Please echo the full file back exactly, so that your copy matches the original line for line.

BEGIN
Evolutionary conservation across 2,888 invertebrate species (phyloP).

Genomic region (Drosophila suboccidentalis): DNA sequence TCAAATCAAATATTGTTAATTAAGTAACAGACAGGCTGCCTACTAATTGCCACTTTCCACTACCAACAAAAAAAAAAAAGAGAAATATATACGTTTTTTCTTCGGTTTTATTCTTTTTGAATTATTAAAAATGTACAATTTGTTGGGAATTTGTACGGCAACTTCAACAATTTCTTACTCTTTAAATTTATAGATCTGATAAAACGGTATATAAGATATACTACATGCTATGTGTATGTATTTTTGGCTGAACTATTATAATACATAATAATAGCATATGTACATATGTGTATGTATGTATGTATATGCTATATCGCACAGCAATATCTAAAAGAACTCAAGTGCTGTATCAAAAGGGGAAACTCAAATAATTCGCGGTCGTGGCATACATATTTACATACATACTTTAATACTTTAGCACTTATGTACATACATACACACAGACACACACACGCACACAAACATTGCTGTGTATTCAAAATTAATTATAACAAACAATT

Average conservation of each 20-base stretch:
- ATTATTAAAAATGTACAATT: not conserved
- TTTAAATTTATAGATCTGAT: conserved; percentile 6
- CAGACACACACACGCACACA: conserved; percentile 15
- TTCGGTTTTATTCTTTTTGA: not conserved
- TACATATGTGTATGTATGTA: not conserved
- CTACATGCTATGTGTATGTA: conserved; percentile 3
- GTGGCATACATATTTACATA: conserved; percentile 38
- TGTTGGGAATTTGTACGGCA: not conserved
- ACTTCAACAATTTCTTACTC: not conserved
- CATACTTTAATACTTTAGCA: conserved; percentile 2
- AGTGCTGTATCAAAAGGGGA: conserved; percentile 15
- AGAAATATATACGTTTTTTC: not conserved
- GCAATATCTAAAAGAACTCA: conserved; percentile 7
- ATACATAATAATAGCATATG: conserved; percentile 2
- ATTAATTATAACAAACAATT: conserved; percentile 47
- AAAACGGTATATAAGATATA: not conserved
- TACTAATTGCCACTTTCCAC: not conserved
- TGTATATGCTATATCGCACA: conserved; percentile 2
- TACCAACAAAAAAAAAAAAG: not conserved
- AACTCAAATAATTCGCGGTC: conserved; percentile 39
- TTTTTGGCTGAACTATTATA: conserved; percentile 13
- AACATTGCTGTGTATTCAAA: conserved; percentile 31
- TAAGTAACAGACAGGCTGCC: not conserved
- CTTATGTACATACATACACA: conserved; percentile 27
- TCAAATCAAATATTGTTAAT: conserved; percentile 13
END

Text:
Evolutionary conservation across 2,888 invertebrate species (phyloP).

Genomic region (Drosophila suboccidentalis): DNA sequence TCAAATCAAATATTGTTAATTAAGTAACAGACAGGCTGCCTACTAATTGCCACTTTCCACTACCAACAAAAAAAAAAAAGAGAAATATATACGTTTTTTCTTCGGTTTTATTCTTTTTGAATTATTAAAAATGTACAATTTGTTGGGAATTTGTACGGCAACTTCAACAATTTCTTACTCTTTAAATTTATAGATCTGATAAAACGGTATATAAGATATACTACATGCTATGTGTATGTATTTTTGGCTGAACTATTATAATACATAATAATAGCATATGTACATATGTGTATGTATGTATGTATATGCTATATCGCACAGCAATATCTAAAAGAACTCAAGTGCTGTATCAAAAGGGGAAACTCAAATAATTCGCGGTCGTGGCATACATATTTACATACATACTTTAATACTTTAGCACTTATGTACATACATACACACAGACACACACACGCACACAAACATTGCTGTGTATTCAAAATTAATTATAACAAACAATT

Average conservation of each 20-base stretch:
- ATTATTAAAAATGTACAATT: not conserved
- TTTAAATTTATAGATCTGAT: conserved; percentile 6
- CAGACACACACACGCACACA: conserved; percentile 15
- TTCGGTTTTATTCTTTTTGA: not conserved
- TACATATGTGTATGTATGTA: not conserved
- CTACATGCTATGTGTATGTA: conserved; percentile 3
- GTGGCATACATATTTACATA: conserved; percentile 38
- TGTTGGGAATTTGTACGGCA: not conserved
- ACTTCAACAATTTCTTACTC: not conserved
- CATACTTTAATACTTTAGCA: conserved; percentile 2
- AGTGCTGTATCAAAAGGGGA: conserved; percentile 15
- AGAAATATATACGTTTTTTC: not conserved
- GCAATATCTAAAAGAACTCA: conserved; percentile 7
- ATACATAATAATAGCATATG: conserved; percentile 2
- ATTAATTATAACAAACAATT: conserved; percentile 47
- AAAACGGTATATAAGATATA: not conserved
- TACTAATTGCCACTTTCCAC: not conserved
- TGTATATGCTATATCGCACA: conserved; percentile 2
- TACCAACAAAAAAAAAAAAG: not conserved
- AACTCAAATAATTCGCGGTC: conserved; percentile 39
- TTTTTGGCTGAACTATTATA: conserved; percentile 13
- AACATTGCTGTGTATTCAAA: conserved; percentile 31
- TAAGTAACAGACAGGCTGCC: not conserved
- CTTATGTACATACATACACA: conserved; percentile 27
- TCAAATCAAATATTGTTAAT: conserved; percentile 13